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With Winter Closing In, China Makes Huge Move to Secure Own Energy Supply - Report

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As much of the world struggles with energy supplies and winter fast approaches, China has ordered its state-owned natural gas importers to stop selling liquefied natural gas to Europe and other parts of Asia so it will have enough fuel for winter, Bloomberg reported Monday.

With an economic slowdown lowering the demand for gas in China, state importers had been selling gas to European buyers and others, Business Insider reported.

But now, China’s National Development and Reform Commission has told Sinopec, Cnooc Ltd. and PetroChina Co. to stop shipping LNG supplies out of the country, Bloomberg reported, citing “people with knowledge of the matter who asked not to be named as the information isn’t public.”

Chinese suppliers’ decision to sell off large amounts of LNG has been a great help to Europe amid an energy crisis worsened by the Russian-Ukraine war.

For several months, China had been reselling natural gas that it had purchased from Russia at a discount, Insider reported.

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With the West heavily sanctioning Russian fuel in response to the invasion of Ukraine, Russian fuel prices have dropped, and China has taken advantage of that. According to Insider, it got one batch of Russian LNG last month at a 50 percent discount.

The Chinese importers then resold the natural gas to Europe and other parts of Asia.

Nikkei Asia reported in August that Sinopec alone had resold about 3.15 million metric tons of LNG and that the total resold at that point was likely more than 4 million metric tons.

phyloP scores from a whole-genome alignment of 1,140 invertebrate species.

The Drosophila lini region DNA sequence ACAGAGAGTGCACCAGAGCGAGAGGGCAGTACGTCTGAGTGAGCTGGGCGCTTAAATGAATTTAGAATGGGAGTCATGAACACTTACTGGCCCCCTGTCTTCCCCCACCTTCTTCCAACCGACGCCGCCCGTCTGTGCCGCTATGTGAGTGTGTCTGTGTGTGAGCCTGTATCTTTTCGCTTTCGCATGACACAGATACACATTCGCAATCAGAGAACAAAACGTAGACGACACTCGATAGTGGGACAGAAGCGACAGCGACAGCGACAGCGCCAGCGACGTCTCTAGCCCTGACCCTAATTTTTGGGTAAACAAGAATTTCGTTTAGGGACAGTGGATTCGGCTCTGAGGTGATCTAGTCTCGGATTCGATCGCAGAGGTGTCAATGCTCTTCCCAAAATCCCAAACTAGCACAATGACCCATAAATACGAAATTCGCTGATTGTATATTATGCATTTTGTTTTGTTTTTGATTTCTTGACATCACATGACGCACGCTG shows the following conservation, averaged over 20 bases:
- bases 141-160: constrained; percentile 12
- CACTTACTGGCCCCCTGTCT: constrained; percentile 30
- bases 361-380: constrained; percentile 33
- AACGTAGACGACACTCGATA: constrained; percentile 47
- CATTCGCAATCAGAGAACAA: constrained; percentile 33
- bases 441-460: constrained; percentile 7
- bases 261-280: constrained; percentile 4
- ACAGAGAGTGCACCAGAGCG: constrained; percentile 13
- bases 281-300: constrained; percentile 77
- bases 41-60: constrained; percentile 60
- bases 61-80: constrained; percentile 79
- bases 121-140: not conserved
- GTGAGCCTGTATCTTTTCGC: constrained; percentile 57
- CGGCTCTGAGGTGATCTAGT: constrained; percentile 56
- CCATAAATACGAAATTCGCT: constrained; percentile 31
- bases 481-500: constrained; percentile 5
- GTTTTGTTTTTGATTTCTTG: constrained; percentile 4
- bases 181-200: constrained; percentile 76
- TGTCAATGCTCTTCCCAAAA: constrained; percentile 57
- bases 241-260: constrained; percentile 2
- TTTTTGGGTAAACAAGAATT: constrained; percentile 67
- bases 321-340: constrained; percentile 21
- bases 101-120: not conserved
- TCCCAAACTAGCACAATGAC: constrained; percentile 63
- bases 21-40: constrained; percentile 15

However, though Europe is scrambling for energy supplies, Chinese LNG resales could be becoming less attractive as shipping costs are high and European countries are finding other measures to fill their gas inventories, Bloomberg reported.

Is Europe going to face energy shortfalls this winter?

Germany, for example, is on track to hit its gas inventory target for the winter, according to Insider.

Since August, when gas prices in Europe skyrocketed in response to sanctions on Russia, prices have dropped by more than 50 percent, Insider reported.

That, coupled with China’s domestic need for LNG supplies, led to the export decision Bloomberg reported Monday.

It said the National Development and Reform Commission, PetroChina, Cnooc and Sinopec didn’t respond to requests for comment.

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Chinese President Xi Jinping spoke about the nation’s energy security in a speech Sunday.

“We will work actively and prudently toward the goals of reaching peak carbon emissions and carbon neutrality,” he said, according to Bloomberg.

“Based on China’s energy and resource endowments, we will advance initiatives to reach peak carbon emissions in a well-planned and phased way, in line with the principle of getting the new before discarding the old,” Xi said.

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